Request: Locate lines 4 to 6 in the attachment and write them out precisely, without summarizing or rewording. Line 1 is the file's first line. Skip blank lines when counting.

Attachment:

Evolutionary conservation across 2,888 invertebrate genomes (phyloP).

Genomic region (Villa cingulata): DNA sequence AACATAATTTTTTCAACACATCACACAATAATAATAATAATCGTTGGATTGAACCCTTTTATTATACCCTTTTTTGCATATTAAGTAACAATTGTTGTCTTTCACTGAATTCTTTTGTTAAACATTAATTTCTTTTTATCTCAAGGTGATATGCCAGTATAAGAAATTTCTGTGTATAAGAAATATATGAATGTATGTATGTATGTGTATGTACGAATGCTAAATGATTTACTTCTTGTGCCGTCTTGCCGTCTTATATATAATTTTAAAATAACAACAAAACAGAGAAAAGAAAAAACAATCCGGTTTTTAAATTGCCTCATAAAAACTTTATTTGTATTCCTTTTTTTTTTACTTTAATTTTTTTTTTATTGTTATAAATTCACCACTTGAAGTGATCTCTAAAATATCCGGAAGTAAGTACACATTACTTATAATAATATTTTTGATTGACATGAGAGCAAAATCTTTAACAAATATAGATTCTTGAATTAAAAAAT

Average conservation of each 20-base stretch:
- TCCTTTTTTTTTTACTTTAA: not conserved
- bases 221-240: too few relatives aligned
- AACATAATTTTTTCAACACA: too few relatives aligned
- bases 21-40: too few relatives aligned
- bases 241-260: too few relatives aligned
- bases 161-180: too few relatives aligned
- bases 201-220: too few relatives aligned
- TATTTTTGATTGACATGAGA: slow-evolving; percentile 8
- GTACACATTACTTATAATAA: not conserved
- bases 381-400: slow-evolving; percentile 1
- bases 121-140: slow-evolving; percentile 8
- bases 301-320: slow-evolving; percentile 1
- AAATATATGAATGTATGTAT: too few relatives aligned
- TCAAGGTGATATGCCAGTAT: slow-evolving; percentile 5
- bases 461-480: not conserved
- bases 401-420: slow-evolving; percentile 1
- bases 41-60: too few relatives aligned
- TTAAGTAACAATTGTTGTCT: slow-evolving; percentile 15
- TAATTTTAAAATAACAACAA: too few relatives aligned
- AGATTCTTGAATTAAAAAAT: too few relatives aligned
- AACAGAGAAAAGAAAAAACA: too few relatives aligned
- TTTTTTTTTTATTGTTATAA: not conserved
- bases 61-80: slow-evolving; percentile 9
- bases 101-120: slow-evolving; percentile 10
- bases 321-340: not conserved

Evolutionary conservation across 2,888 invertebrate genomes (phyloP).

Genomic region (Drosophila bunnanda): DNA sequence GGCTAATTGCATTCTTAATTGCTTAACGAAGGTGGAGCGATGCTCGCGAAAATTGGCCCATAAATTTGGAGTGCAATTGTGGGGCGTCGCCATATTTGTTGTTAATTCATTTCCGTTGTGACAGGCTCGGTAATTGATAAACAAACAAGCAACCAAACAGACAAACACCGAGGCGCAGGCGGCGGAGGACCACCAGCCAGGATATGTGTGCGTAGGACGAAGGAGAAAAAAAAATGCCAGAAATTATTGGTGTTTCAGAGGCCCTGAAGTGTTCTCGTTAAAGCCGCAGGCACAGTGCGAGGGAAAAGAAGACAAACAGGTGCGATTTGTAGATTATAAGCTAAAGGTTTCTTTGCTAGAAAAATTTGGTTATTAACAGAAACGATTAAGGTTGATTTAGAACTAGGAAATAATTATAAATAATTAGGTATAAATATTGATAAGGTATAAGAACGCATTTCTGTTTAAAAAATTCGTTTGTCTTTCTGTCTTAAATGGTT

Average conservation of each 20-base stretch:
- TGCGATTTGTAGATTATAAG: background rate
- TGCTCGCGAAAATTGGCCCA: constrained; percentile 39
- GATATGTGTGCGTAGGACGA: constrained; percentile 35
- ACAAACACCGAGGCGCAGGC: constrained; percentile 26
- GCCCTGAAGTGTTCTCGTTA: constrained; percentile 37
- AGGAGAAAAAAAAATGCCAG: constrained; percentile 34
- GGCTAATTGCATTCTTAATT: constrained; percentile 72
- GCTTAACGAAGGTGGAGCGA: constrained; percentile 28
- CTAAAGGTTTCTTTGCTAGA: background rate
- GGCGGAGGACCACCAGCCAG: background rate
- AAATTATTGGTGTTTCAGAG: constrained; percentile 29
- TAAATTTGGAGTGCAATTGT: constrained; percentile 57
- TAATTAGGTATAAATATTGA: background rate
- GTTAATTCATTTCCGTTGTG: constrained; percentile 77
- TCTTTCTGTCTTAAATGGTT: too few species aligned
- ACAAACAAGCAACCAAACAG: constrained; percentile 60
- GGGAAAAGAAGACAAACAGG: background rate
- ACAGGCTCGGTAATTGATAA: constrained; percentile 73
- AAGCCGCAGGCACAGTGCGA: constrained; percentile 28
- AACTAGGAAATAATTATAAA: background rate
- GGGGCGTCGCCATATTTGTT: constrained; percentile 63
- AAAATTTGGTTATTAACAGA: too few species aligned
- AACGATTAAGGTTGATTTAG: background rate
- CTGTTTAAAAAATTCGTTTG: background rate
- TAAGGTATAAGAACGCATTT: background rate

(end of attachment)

- TCCTTTTTTTTTTACTTTAA: not conserved
- bases 221-240: too few relatives aligned
- AACATAATTTTTTCAACACA: too few relatives aligned